How to Get More Time and Lower Anxiety

“It is not that we have a short space of time, but that we waste much of it.”


In my therapy practice, I meet a lot of busy people. In the United States, being busy is a source of pride. Multi-tasking is not a trick to get ahead, it is a way of life. For many people, being busy is how they cope with stress. They are so consumed by their tasks, they don’t have time to worry. Distraction can be a great coping tool, but it’s only effective in the very short term. Think of your smart phone- all the apps you can open immediately for that tiny hit of dopamine. As long as you use this type of distraction with boundaries, it can be a great tool for taking your mind off of your stressor in that moment. The trouble comes when that short term distraction turns into mindlessness, our brain’s version of auto-pilot. While this process is meant to help us, it ends up zapping our time and can lead to the single most diagnosed mental health condition in the U.S: Anxiety.

Anxiety can manifest as different symptoms for everyone. How do we cope with the the intrusive thoughts, the restlessness, the fatigue, the insomnia, the panic, the insert symptom here? We turn to our trusty coping tool- fall out of the present moment, and slip back into mindlessness. The tool has now become the trigger. So how do we break the cycle of wasted time and anxiety? We take back our focus and turn it inward: Mindfulness. When we are mindful, we are focused on the present moment. Our focus is no longer on the past, or the future, or on the million what-if-scenarios bouncing around our mind. Instead, our focus shifts to what is happening right now. Mindfulness is a pause button for our brain. All those ideas are still swirling around, but our focus is no longer on them. The ultimate way to practice mindfulness is through meditation. If you’re picturing a Buddhist monk cross-legged on a mountainside, or a woman in a yoga class chanting “Aum”… you’re not wrong. But there are infinite alternatives – many of which look nothing at all like meditation.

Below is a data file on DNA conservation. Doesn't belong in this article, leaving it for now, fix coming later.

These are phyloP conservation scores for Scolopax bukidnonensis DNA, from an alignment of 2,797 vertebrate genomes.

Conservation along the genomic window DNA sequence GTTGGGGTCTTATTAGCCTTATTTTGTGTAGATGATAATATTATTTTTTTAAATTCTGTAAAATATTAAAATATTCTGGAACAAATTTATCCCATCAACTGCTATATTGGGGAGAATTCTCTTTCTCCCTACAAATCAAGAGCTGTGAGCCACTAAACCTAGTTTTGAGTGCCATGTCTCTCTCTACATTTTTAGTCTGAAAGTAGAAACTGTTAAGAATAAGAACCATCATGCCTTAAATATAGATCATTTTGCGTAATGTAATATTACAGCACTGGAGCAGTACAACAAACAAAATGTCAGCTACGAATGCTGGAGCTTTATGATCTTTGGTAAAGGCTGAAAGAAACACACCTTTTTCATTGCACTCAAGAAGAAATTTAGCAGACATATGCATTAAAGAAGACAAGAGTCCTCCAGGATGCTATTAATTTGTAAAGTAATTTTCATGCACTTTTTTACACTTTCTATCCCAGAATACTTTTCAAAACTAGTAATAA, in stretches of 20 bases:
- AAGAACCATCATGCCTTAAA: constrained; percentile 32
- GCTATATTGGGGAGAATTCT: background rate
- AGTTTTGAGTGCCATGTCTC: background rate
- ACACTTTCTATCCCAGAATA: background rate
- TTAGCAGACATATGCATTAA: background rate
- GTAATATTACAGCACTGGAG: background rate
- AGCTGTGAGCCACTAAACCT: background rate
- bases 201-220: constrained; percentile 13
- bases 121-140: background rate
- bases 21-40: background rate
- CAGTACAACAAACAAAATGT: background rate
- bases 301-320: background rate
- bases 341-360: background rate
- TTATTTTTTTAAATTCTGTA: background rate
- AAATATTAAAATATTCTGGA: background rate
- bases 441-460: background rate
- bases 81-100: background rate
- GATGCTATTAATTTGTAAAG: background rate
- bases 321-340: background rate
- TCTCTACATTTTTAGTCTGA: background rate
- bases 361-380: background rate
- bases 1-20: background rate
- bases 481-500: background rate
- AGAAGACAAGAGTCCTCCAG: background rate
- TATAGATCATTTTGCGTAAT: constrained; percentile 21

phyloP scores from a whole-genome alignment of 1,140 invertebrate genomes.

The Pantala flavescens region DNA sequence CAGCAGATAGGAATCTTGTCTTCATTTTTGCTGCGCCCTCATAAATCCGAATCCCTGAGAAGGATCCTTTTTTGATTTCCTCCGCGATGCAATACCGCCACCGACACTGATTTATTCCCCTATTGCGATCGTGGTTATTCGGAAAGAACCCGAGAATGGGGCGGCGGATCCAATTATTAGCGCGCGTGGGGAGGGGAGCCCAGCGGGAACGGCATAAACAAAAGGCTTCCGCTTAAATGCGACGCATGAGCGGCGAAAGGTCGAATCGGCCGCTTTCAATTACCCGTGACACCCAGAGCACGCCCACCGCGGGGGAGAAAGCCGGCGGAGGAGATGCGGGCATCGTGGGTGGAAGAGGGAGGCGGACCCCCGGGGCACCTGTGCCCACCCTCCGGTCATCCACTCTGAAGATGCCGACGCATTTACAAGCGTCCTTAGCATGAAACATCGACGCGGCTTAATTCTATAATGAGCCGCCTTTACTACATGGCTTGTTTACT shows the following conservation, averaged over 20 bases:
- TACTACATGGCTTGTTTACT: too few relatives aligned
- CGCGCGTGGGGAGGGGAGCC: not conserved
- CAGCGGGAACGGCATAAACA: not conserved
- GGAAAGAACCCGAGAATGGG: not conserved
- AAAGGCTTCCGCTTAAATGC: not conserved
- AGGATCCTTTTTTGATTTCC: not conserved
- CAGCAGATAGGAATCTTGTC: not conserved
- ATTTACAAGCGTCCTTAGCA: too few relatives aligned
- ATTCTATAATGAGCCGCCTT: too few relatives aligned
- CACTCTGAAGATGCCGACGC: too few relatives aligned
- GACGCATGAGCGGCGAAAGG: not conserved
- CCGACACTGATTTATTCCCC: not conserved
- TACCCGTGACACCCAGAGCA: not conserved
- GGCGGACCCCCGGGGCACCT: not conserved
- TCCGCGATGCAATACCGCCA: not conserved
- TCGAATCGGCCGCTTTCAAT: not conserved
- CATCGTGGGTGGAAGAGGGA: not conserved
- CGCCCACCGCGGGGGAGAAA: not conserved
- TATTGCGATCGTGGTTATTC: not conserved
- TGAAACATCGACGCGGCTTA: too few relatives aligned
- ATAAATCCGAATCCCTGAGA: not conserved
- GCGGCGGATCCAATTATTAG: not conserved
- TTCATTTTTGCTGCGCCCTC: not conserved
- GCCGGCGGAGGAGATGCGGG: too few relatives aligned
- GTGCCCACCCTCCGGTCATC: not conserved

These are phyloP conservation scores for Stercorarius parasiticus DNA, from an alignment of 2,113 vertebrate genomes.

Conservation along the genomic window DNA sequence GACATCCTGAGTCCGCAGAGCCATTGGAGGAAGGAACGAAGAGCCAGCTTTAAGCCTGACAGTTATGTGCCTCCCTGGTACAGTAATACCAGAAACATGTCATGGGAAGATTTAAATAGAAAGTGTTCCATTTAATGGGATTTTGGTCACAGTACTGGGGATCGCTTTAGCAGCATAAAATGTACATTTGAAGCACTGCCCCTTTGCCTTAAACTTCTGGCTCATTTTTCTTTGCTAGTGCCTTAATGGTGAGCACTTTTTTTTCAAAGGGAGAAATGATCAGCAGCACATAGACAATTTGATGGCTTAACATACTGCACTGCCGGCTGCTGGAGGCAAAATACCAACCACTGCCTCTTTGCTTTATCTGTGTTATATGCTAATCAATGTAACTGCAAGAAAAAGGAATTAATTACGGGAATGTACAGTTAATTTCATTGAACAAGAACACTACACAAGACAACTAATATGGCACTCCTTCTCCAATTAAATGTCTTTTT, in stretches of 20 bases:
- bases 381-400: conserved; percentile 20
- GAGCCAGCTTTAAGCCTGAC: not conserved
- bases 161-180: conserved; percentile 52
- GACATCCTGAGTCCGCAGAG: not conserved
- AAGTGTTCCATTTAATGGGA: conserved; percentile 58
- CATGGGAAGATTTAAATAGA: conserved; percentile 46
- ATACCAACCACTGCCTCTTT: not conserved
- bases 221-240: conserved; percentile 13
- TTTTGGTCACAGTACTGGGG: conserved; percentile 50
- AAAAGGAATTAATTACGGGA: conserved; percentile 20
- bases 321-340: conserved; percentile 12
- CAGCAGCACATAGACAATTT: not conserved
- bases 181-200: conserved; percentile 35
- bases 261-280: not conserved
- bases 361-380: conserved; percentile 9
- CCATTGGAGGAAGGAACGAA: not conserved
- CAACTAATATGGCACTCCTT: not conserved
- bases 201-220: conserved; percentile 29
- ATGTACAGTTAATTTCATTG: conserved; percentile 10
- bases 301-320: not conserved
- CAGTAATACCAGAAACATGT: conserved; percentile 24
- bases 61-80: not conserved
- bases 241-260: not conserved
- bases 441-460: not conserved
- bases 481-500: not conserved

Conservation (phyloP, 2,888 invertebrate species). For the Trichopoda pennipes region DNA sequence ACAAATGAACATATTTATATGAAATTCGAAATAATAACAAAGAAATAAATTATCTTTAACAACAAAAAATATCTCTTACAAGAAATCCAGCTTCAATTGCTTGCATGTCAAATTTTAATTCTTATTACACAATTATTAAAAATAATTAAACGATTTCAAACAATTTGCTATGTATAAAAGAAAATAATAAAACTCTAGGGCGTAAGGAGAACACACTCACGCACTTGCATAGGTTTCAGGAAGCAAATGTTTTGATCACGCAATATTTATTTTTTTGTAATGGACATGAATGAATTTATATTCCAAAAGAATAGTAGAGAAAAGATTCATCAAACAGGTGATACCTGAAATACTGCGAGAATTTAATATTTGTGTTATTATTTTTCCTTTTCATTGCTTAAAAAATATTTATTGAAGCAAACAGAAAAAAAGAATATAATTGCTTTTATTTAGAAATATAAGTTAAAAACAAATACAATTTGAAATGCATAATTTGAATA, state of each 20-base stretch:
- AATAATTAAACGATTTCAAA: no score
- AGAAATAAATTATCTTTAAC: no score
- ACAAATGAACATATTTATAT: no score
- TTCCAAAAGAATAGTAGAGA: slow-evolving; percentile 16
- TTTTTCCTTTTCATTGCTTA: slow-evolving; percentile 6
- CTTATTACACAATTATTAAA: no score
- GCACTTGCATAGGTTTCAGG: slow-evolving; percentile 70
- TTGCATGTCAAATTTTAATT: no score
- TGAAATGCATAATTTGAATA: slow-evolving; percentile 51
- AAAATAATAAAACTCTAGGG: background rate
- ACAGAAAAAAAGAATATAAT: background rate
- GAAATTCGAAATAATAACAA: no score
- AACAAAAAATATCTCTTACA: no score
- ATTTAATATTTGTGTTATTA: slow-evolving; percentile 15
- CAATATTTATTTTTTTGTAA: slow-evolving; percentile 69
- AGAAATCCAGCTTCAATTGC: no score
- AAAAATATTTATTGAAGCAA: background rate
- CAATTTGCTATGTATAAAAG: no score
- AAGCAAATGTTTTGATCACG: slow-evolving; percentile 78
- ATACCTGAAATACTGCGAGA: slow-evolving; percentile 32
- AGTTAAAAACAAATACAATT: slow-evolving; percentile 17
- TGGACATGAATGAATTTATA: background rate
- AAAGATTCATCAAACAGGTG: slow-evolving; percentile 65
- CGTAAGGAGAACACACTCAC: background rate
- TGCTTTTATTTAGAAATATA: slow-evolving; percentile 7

Gardening is the perfect form of meditation for those who want to connect with nature.

For one of my clients, meditation is watching the birds on her birdfeeder every morning. For some, meditation is a prayer they say before going to bed every night. Others meditate through relaxing activities like gardening. As long as the activity involves being quiet and focused, it is meditative. Just 10 minutes a day of this practice can have profound effects on reducing anxiety. The best part? The more mindful activities you add to your day, the more time you’ll have to enjoy them. Don’t believe me? Try introducing 10 minutes of mindful activity to your day and track your experiences in a journal. Comment below to share what you think.

This entry was posted in Uncategorized and tagged , , , , . Bookmark the permalink.

3 Responses to How to Get More Time and Lower Anxiety

Leave a Reply

Your email address will not be published. Required fields are marked *